In spite of their “coarse” weave, no other type exceeded the beauty or durability of the Persian Bijars made during the period of 1923-30. The extensive use of various Persian motifs is unequalled. Also, central to the artist’s design in this piece was the use of the lovely French rose cluster design, which originated from French tapestries.
The artist uses a radiant rose cluster for the central medallion and thoughtfully integrates the rose “bouquets” into key sections of the navy field. The four outer ivory and slate blue quadrants brighten the piece, stylishly directing the eye to the lavish inner field overflowing with a wonderful assortment of stylized flowers. Peacefully grounding the gorgeous Bijar is a quiet and sophisticated main border.
An artist knows that “Great things are done by a series of small things brought together.” Vincent Van Gogh. This gorgeous Bijar is a work of art that will not only please the eye with its beauty, but satisfy the mind with the extensive and thoughtful use of many “small things”.
The striking Afghan Khotan hanging in WINDOW RIGHT measuring 9 x 12.7 was hand-knotted in northern Afghanistan by 4 Hazara women over a period of 6-7 months using handspun vegetally dyed local wool.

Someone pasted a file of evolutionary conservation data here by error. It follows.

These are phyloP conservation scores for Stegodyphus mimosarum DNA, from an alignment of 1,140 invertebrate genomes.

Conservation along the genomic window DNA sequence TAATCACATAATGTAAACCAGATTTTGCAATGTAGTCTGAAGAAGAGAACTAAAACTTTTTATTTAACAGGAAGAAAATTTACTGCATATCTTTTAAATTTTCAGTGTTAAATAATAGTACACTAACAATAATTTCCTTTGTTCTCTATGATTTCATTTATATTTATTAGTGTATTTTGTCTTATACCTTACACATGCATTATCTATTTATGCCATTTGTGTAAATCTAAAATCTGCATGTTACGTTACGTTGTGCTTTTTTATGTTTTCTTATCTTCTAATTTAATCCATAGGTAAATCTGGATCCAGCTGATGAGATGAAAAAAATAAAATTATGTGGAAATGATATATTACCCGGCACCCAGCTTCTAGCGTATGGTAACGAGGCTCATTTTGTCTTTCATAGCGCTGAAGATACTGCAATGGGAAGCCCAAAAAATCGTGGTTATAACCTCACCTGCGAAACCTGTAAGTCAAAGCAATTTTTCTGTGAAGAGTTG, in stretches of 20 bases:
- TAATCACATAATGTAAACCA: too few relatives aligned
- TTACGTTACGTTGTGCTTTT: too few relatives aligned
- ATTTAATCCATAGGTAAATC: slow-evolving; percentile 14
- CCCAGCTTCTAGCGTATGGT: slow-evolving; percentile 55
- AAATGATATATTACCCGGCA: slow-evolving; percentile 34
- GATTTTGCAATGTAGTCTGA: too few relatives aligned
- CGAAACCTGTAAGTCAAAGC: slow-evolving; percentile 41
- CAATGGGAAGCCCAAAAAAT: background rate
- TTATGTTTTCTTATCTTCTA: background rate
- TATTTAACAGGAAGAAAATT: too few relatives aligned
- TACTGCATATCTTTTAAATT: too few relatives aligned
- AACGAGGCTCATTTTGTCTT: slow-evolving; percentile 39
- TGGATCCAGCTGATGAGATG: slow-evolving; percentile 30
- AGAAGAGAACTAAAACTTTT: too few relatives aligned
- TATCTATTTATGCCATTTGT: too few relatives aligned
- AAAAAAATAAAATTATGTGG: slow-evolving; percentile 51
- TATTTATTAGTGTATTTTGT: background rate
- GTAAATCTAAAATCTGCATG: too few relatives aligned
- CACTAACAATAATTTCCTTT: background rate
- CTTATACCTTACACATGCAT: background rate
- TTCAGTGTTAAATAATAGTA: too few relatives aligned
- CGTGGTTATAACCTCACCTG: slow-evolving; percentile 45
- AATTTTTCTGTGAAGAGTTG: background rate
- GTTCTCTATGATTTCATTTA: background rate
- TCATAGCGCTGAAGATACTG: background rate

The Khotan design originates in East Turkestan, located on the Silk Road in close proximity to both China & Persia. The Khotan incorporates motifs from both regions. This stellar piece is an Antique reproduction.
The 6 guard borders include 2 swastika borders, a “T” or “thunder” border (Chinese influence) and 2 charming floral chains plus the trefoil (Persian influence). The two cultures framing the intriguing Khotan bring a happy synergy. “Alone we can do so little; together we can do so much.” Helen Keller.
The central medallion contains the classic Khotan motif, the pomegranate, which represents life and abundance. In this primitive depiction which brings a carefree vibe, the pomegranate is portrayed as a shrub
The abrash (variation of color due to different dye lots) adds texture and softens the piece. The artist’s palette of madder red and charcoal draws in warmth while the breath-taking inner field of light blue brings in air and a freshness.
This exceptional piece which combines strong lines and gentle, happy flowers brings a fresh, complex and happy vibe to a space – where thinking and smiles may live together harmoniously.
This sophisticated Antique Lilahan ca. 1925 measuring 5’2″ x 6’6″ was hand-knotted in the village of Lilahan in western Persia by Armenians. This exceptional piece is valued at $3,500. The vibrant palette includes red, navy, cornflower blue, chestnut, rose and burnished gold. The artist’s design showcases a stunning center medallion which represents “window to heaven” surrounded by a red field overflowing with a variety of exquisite, thoughtfully placed floral designs. The main border beautifully frames the piece with stylized floral elements including palmettes.